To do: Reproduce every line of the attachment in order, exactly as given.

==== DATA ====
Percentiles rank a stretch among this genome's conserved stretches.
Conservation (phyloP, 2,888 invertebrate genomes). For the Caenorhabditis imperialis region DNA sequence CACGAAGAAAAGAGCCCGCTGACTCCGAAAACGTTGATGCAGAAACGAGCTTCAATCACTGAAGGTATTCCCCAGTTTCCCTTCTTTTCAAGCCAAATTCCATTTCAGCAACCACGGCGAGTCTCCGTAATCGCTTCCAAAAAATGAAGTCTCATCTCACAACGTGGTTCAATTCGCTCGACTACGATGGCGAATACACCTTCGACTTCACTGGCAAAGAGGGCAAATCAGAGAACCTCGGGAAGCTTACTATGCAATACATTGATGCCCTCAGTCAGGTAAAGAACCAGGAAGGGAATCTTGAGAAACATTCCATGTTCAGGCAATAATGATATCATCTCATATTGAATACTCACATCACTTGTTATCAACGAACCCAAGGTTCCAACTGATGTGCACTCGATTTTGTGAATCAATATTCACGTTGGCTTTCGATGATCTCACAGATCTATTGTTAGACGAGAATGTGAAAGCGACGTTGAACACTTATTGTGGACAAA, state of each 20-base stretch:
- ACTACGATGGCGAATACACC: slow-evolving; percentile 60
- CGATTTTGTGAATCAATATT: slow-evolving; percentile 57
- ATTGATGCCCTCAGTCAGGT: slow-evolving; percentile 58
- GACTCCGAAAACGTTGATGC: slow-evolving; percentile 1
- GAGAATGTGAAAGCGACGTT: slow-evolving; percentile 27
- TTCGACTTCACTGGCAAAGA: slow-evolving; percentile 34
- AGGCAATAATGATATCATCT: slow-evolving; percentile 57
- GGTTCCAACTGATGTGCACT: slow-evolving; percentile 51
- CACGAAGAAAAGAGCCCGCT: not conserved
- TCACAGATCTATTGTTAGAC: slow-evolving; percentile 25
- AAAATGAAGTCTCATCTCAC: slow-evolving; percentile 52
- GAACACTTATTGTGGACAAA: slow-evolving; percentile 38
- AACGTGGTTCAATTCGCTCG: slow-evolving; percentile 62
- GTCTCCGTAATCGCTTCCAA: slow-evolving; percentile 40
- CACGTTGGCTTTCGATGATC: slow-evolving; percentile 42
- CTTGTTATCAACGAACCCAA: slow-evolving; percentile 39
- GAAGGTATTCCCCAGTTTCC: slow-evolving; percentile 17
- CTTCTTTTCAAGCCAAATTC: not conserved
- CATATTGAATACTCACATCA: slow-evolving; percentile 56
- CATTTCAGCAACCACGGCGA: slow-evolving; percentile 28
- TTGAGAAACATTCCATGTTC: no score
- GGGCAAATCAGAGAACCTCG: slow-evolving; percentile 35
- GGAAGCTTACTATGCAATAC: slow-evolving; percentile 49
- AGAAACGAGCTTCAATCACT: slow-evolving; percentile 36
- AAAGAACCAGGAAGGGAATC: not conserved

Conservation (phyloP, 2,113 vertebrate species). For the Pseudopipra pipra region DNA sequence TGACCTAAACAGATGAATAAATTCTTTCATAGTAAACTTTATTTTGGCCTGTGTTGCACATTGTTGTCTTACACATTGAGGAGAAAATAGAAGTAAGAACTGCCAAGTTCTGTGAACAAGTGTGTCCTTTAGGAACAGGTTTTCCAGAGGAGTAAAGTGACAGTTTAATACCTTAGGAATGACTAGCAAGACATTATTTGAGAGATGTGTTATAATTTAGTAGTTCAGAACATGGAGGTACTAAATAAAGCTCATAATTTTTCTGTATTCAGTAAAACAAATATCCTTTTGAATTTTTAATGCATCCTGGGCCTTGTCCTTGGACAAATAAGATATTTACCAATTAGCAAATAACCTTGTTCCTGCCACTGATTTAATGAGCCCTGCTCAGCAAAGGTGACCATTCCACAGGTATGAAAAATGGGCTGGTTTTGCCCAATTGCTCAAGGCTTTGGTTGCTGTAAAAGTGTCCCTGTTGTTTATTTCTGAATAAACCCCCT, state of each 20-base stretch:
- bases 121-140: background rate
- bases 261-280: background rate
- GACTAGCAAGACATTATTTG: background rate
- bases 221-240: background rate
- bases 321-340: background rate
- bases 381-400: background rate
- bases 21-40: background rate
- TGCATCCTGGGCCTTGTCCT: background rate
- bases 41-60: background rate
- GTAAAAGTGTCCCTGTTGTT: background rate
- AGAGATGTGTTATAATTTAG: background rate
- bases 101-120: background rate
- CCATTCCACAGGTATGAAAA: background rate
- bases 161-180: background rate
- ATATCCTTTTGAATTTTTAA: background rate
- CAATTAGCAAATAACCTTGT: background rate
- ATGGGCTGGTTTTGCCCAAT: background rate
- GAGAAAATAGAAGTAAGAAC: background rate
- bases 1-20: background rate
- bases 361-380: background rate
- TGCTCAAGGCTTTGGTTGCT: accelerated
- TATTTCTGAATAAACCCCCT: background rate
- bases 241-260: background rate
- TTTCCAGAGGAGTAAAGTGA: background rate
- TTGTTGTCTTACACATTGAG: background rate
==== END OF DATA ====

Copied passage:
Percentiles rank a stretch among this genome's conserved stretches.
Conservation (phyloP, 2,888 invertebrate genomes). For the Caenorhabditis imperialis region DNA sequence CACGAAGAAAAGAGCCCGCTGACTCCGAAAACGTTGATGCAGAAACGAGCTTCAATCACTGAAGGTATTCCCCAGTTTCCCTTCTTTTCAAGCCAAATTCCATTTCAGCAACCACGGCGAGTCTCCGTAATCGCTTCCAAAAAATGAAGTCTCATCTCACAACGTGGTTCAATTCGCTCGACTACGATGGCGAATACACCTTCGACTTCACTGGCAAAGAGGGCAAATCAGAGAACCTCGGGAAGCTTACTATGCAATACATTGATGCCCTCAGTCAGGTAAAGAACCAGGAAGGGAATCTTGAGAAACATTCCATGTTCAGGCAATAATGATATCATCTCATATTGAATACTCACATCACTTGTTATCAACGAACCCAAGGTTCCAACTGATGTGCACTCGATTTTGTGAATCAATATTCACGTTGGCTTTCGATGATCTCACAGATCTATTGTTAGACGAGAATGTGAAAGCGACGTTGAACACTTATTGTGGACAAA, state of each 20-base stretch:
- ACTACGATGGCGAATACACC: slow-evolving; percentile 60
- CGATTTTGTGAATCAATATT: slow-evolving; percentile 57
- ATTGATGCCCTCAGTCAGGT: slow-evolving; percentile 58
- GACTCCGAAAACGTTGATGC: slow-evolving; percentile 1
- GAGAATGTGAAAGCGACGTT: slow-evolving; percentile 27
- TTCGACTTCACTGGCAAAGA: slow-evolving; percentile 34
- AGGCAATAATGATATCATCT: slow-evolving; percentile 57
- GGTTCCAACTGATGTGCACT: slow-evolving; percentile 51
- CACGAAGAAAAGAGCCCGCT: not conserved
- TCACAGATCTATTGTTAGAC: slow-evolving; percentile 25
- AAAATGAAGTCTCATCTCAC: slow-evolving; percentile 52
- GAACACTTATTGTGGACAAA: slow-evolving; percentile 38
- AACGTGGTTCAATTCGCTCG: slow-evolving; percentile 62
- GTCTCCGTAATCGCTTCCAA: slow-evolving; percentile 40
- CACGTTGGCTTTCGATGATC: slow-evolving; percentile 42
- CTTGTTATCAACGAACCCAA: slow-evolving; percentile 39
- GAAGGTATTCCCCAGTTTCC: slow-evolving; percentile 17
- CTTCTTTTCAAGCCAAATTC: not conserved
- CATATTGAATACTCACATCA: slow-evolving; percentile 56
- CATTTCAGCAACCACGGCGA: slow-evolving; percentile 28
- TTGAGAAACATTCCATGTTC: no score
- GGGCAAATCAGAGAACCTCG: slow-evolving; percentile 35
- GGAAGCTTACTATGCAATAC: slow-evolving; percentile 49
- AGAAACGAGCTTCAATCACT: slow-evolving; percentile 36
- AAAGAACCAGGAAGGGAATC: not conserved

Conservation (phyloP, 2,113 vertebrate species). For the Pseudopipra pipra region DNA sequence TGACCTAAACAGATGAATAAATTCTTTCATAGTAAACTTTATTTTGGCCTGTGTTGCACATTGTTGTCTTACACATTGAGGAGAAAATAGAAGTAAGAACTGCCAAGTTCTGTGAACAAGTGTGTCCTTTAGGAACAGGTTTTCCAGAGGAGTAAAGTGACAGTTTAATACCTTAGGAATGACTAGCAAGACATTATTTGAGAGATGTGTTATAATTTAGTAGTTCAGAACATGGAGGTACTAAATAAAGCTCATAATTTTTCTGTATTCAGTAAAACAAATATCCTTTTGAATTTTTAATGCATCCTGGGCCTTGTCCTTGGACAAATAAGATATTTACCAATTAGCAAATAACCTTGTTCCTGCCACTGATTTAATGAGCCCTGCTCAGCAAAGGTGACCATTCCACAGGTATGAAAAATGGGCTGGTTTTGCCCAATTGCTCAAGGCTTTGGTTGCTGTAAAAGTGTCCCTGTTGTTTATTTCTGAATAAACCCCCT, state of each 20-base stretch:
- bases 121-140: background rate
- bases 261-280: background rate
- GACTAGCAAGACATTATTTG: background rate
- bases 221-240: background rate
- bases 321-340: background rate
- bases 381-400: background rate
- bases 21-40: background rate
- TGCATCCTGGGCCTTGTCCT: background rate
- bases 41-60: background rate
- GTAAAAGTGTCCCTGTTGTT: background rate
- AGAGATGTGTTATAATTTAG: background rate
- bases 101-120: background rate
- CCATTCCACAGGTATGAAAA: background rate
- bases 161-180: background rate
- ATATCCTTTTGAATTTTTAA: background rate
- CAATTAGCAAATAACCTTGT: background rate
- ATGGGCTGGTTTTGCCCAAT: background rate
- GAGAAAATAGAAGTAAGAAC: background rate
- bases 1-20: background rate
- bases 361-380: background rate
- TGCTCAAGGCTTTGGTTGCT: accelerated
- TATTTCTGAATAAACCCCCT: background rate
- bases 241-260: background rate
- TTTCCAGAGGAGTAAAGTGA: background rate
- TTGTTGTCTTACACATTGAG: background rate